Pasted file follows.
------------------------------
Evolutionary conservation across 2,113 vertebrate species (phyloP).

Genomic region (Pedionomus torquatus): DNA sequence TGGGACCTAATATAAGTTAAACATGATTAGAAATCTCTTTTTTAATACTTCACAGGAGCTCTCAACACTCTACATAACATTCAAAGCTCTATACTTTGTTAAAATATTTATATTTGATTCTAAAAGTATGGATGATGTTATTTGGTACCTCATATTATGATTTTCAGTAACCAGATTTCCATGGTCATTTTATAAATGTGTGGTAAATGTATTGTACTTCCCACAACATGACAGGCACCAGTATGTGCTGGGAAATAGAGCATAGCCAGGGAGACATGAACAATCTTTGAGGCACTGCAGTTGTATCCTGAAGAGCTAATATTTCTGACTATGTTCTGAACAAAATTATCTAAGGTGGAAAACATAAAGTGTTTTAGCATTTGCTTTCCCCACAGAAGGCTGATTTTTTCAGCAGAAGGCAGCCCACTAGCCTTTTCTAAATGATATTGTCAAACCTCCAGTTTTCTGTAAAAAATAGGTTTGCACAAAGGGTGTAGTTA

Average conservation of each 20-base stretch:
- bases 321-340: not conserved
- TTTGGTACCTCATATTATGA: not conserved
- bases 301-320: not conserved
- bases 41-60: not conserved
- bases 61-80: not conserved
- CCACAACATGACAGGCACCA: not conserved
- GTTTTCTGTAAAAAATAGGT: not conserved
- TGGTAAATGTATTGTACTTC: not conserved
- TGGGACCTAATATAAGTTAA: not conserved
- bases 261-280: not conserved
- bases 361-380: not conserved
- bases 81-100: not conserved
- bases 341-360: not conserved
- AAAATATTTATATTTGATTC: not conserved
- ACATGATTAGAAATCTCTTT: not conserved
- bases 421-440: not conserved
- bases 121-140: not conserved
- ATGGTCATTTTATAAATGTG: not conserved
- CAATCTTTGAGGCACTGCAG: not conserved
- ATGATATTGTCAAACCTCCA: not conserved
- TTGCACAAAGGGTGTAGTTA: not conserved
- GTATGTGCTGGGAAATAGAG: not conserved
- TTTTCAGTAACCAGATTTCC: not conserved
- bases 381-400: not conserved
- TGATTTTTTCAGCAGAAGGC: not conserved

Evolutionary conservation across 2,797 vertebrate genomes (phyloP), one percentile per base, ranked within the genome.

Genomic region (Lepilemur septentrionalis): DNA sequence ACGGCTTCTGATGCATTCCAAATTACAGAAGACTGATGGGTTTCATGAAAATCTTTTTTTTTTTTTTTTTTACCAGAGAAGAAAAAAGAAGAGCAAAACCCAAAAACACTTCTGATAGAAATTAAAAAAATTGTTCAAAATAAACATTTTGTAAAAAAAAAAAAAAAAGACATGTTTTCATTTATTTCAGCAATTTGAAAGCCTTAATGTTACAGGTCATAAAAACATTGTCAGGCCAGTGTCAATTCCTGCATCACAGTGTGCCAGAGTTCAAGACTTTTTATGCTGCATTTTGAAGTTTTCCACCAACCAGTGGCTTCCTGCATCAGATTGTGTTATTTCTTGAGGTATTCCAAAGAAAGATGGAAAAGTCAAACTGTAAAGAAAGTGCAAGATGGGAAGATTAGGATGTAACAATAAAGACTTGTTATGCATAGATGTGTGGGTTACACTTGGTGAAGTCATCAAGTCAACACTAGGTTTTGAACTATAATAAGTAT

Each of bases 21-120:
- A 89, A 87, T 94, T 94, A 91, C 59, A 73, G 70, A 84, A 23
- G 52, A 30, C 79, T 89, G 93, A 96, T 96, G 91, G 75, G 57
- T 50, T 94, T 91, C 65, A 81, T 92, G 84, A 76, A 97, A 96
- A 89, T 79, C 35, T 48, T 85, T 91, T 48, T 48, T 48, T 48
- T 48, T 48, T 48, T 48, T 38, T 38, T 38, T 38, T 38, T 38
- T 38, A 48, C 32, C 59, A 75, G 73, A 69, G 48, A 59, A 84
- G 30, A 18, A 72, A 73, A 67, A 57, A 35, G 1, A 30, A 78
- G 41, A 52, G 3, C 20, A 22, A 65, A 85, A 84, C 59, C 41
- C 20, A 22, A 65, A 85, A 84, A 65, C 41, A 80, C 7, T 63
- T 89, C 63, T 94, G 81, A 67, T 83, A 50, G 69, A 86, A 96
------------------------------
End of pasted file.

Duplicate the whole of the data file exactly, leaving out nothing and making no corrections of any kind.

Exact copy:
Evolutionary conservation across 2,113 vertebrate species (phyloP).

Genomic region (Pedionomus torquatus): DNA sequence TGGGACCTAATATAAGTTAAACATGATTAGAAATCTCTTTTTTAATACTTCACAGGAGCTCTCAACACTCTACATAACATTCAAAGCTCTATACTTTGTTAAAATATTTATATTTGATTCTAAAAGTATGGATGATGTTATTTGGTACCTCATATTATGATTTTCAGTAACCAGATTTCCATGGTCATTTTATAAATGTGTGGTAAATGTATTGTACTTCCCACAACATGACAGGCACCAGTATGTGCTGGGAAATAGAGCATAGCCAGGGAGACATGAACAATCTTTGAGGCACTGCAGTTGTATCCTGAAGAGCTAATATTTCTGACTATGTTCTGAACAAAATTATCTAAGGTGGAAAACATAAAGTGTTTTAGCATTTGCTTTCCCCACAGAAGGCTGATTTTTTCAGCAGAAGGCAGCCCACTAGCCTTTTCTAAATGATATTGTCAAACCTCCAGTTTTCTGTAAAAAATAGGTTTGCACAAAGGGTGTAGTTA

Average conservation of each 20-base stretch:
- bases 321-340: not conserved
- TTTGGTACCTCATATTATGA: not conserved
- bases 301-320: not conserved
- bases 41-60: not conserved
- bases 61-80: not conserved
- CCACAACATGACAGGCACCA: not conserved
- GTTTTCTGTAAAAAATAGGT: not conserved
- TGGTAAATGTATTGTACTTC: not conserved
- TGGGACCTAATATAAGTTAA: not conserved
- bases 261-280: not conserved
- bases 361-380: not conserved
- bases 81-100: not conserved
- bases 341-360: not conserved
- AAAATATTTATATTTGATTC: not conserved
- ACATGATTAGAAATCTCTTT: not conserved
- bases 421-440: not conserved
- bases 121-140: not conserved
- ATGGTCATTTTATAAATGTG: not conserved
- CAATCTTTGAGGCACTGCAG: not conserved
- ATGATATTGTCAAACCTCCA: not conserved
- TTGCACAAAGGGTGTAGTTA: not conserved
- GTATGTGCTGGGAAATAGAG: not conserved
- TTTTCAGTAACCAGATTTCC: not conserved
- bases 381-400: not conserved
- TGATTTTTTCAGCAGAAGGC: not conserved

Evolutionary conservation across 2,797 vertebrate genomes (phyloP), one percentile per base, ranked within the genome.

Genomic region (Lepilemur septentrionalis): DNA sequence ACGGCTTCTGATGCATTCCAAATTACAGAAGACTGATGGGTTTCATGAAAATCTTTTTTTTTTTTTTTTTTACCAGAGAAGAAAAAAGAAGAGCAAAACCCAAAAACACTTCTGATAGAAATTAAAAAAATTGTTCAAAATAAACATTTTGTAAAAAAAAAAAAAAAAGACATGTTTTCATTTATTTCAGCAATTTGAAAGCCTTAATGTTACAGGTCATAAAAACATTGTCAGGCCAGTGTCAATTCCTGCATCACAGTGTGCCAGAGTTCAAGACTTTTTATGCTGCATTTTGAAGTTTTCCACCAACCAGTGGCTTCCTGCATCAGATTGTGTTATTTCTTGAGGTATTCCAAAGAAAGATGGAAAAGTCAAACTGTAAAGAAAGTGCAAGATGGGAAGATTAGGATGTAACAATAAAGACTTGTTATGCATAGATGTGTGGGTTACACTTGGTGAAGTCATCAAGTCAACACTAGGTTTTGAACTATAATAAGTAT

Each of bases 21-120:
- A 89, A 87, T 94, T 94, A 91, C 59, A 73, G 70, A 84, A 23
- G 52, A 30, C 79, T 89, G 93, A 96, T 96, G 91, G 75, G 57
- T 50, T 94, T 91, C 65, A 81, T 92, G 84, A 76, A 97, A 96
- A 89, T 79, C 35, T 48, T 85, T 91, T 48, T 48, T 48, T 48
- T 48, T 48, T 48, T 48, T 38, T 38, T 38, T 38, T 38, T 38
- T 38, A 48, C 32, C 59, A 75, G 73, A 69, G 48, A 59, A 84
- G 30, A 18, A 72, A 73, A 67, A 57, A 35, G 1, A 30, A 78
- G 41, A 52, G 3, C 20, A 22, A 65, A 85, A 84, C 59, C 41
- C 20, A 22, A 65, A 85, A 84, A 65, C 41, A 80, C 7, T 63
- T 89, C 63, T 94, G 81, A 67, T 83, A 50, G 69, A 86, A 96